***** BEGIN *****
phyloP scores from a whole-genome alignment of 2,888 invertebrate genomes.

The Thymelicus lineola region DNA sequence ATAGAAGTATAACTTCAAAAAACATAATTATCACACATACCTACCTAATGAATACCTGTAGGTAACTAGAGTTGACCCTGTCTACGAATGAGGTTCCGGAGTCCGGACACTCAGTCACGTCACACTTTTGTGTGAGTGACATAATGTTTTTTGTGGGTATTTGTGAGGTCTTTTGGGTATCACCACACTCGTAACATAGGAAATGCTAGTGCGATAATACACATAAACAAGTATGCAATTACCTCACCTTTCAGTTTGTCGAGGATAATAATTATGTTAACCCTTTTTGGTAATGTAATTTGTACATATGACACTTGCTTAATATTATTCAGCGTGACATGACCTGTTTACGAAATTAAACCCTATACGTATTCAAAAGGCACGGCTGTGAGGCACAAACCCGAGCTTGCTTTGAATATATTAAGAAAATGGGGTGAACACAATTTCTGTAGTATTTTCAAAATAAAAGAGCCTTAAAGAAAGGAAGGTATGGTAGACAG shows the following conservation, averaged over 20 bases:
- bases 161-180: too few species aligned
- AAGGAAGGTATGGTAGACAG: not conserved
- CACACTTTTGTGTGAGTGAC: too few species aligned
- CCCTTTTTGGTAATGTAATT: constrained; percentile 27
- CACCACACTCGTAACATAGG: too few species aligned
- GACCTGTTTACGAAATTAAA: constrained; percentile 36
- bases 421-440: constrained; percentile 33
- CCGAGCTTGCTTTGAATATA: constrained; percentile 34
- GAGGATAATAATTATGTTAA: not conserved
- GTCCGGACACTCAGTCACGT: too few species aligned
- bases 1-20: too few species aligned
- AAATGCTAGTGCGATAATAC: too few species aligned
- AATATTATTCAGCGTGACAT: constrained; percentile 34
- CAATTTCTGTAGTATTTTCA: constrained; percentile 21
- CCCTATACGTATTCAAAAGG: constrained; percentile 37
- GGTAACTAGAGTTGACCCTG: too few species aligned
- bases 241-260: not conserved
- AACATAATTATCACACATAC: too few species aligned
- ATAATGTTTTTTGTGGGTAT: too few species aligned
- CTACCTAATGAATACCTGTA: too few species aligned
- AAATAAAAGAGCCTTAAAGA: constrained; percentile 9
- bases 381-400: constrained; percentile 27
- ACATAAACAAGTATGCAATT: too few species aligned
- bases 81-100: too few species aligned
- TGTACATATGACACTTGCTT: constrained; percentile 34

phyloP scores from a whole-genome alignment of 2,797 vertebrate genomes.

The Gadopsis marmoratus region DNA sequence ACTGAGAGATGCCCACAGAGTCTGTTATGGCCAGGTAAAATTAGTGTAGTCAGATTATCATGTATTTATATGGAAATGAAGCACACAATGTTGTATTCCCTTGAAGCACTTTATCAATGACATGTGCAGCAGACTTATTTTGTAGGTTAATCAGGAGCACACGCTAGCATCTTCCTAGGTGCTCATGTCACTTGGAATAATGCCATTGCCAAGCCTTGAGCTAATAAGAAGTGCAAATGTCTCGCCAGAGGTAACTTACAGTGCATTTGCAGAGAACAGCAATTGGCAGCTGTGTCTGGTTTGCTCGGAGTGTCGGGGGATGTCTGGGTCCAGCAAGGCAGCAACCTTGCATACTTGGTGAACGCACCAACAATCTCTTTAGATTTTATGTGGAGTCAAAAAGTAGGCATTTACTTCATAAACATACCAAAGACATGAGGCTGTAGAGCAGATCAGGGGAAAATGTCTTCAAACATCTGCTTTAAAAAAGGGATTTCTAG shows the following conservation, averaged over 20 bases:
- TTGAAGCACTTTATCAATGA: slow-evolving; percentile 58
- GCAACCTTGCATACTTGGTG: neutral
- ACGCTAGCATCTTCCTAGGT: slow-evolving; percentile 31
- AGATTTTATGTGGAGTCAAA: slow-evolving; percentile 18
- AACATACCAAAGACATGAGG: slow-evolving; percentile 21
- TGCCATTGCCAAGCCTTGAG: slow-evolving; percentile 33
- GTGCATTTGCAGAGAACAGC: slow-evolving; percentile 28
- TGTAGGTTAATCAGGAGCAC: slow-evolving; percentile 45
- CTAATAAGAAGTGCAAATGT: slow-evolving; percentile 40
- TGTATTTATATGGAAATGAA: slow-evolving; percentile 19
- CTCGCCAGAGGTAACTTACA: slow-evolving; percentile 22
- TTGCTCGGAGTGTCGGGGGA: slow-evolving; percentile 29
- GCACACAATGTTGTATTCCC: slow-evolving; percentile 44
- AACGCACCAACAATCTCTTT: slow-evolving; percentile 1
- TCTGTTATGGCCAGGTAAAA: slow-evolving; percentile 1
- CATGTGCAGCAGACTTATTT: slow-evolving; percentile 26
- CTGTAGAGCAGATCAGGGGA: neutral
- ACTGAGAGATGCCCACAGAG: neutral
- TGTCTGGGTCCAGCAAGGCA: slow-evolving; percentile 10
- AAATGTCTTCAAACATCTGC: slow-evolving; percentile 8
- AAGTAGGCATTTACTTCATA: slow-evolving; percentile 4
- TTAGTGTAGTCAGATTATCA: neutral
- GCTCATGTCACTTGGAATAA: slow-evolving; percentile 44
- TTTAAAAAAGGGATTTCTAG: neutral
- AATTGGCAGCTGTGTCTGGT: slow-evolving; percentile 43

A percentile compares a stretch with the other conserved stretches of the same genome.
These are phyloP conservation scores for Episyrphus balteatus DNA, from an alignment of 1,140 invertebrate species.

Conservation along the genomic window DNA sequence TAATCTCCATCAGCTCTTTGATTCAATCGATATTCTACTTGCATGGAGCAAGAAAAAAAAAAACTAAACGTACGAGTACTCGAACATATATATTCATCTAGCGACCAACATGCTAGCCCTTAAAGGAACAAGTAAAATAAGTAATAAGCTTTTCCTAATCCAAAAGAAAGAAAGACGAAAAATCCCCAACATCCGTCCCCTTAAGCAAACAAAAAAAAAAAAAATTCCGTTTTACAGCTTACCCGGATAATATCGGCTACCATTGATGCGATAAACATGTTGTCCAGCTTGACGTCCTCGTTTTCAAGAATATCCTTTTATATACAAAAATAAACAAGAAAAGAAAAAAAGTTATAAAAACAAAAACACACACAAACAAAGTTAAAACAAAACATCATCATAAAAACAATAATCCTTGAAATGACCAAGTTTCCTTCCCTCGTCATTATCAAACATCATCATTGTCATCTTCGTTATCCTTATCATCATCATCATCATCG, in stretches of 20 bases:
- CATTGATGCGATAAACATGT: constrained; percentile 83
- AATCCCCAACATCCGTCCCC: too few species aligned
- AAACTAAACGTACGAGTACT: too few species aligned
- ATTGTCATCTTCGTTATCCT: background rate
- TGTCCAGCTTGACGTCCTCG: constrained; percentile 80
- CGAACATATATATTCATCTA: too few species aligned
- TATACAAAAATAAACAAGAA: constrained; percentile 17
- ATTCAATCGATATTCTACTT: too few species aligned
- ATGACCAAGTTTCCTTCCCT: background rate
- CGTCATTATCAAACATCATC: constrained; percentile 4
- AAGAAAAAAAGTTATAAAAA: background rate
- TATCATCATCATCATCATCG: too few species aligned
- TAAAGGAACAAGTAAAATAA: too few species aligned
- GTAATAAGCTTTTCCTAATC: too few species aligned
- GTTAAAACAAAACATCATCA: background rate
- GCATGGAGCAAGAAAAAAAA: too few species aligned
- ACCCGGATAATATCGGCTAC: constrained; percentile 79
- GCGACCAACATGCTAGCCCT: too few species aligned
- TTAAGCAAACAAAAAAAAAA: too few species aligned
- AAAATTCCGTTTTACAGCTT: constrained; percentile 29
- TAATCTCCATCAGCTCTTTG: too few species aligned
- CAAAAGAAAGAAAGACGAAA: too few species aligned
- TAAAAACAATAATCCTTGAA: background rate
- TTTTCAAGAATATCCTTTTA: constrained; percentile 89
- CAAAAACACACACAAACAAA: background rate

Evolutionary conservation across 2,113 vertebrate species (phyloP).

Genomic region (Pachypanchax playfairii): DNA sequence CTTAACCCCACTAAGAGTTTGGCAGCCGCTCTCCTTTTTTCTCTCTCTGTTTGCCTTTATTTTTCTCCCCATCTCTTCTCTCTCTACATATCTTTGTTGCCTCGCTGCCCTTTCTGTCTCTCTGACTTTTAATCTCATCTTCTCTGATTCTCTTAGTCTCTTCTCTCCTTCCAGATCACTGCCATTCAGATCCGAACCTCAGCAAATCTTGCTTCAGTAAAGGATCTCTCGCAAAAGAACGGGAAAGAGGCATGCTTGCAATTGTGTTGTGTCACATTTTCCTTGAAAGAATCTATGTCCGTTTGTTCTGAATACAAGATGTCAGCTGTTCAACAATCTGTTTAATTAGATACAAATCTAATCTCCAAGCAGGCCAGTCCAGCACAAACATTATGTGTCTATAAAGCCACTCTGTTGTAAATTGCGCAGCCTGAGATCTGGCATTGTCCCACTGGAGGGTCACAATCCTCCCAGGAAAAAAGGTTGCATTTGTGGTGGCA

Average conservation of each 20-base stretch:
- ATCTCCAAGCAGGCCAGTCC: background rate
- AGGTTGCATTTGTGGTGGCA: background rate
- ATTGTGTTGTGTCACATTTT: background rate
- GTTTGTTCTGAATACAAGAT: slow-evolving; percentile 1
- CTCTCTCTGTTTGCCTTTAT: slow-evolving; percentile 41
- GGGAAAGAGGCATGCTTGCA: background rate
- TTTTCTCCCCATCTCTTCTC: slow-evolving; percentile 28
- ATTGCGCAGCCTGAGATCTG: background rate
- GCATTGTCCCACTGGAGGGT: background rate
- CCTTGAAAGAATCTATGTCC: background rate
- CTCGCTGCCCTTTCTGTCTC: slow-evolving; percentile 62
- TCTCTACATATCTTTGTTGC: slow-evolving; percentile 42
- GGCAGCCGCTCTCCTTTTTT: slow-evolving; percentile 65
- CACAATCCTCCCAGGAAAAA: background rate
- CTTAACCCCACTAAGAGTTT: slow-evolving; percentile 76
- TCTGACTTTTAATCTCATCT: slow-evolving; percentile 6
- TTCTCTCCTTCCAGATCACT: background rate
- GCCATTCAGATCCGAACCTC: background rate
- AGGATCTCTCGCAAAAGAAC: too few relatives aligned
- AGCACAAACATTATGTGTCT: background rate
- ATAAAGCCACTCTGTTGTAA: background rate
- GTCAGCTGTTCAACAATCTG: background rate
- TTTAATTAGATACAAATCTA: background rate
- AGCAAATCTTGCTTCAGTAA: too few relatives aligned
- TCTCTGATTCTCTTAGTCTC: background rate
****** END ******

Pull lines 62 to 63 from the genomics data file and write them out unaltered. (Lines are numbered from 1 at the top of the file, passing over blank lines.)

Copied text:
- TGTCCAGCTTGACGTCCTCG: constrained; percentile 80
- CGAACATATATATTCATCTA: too few species aligned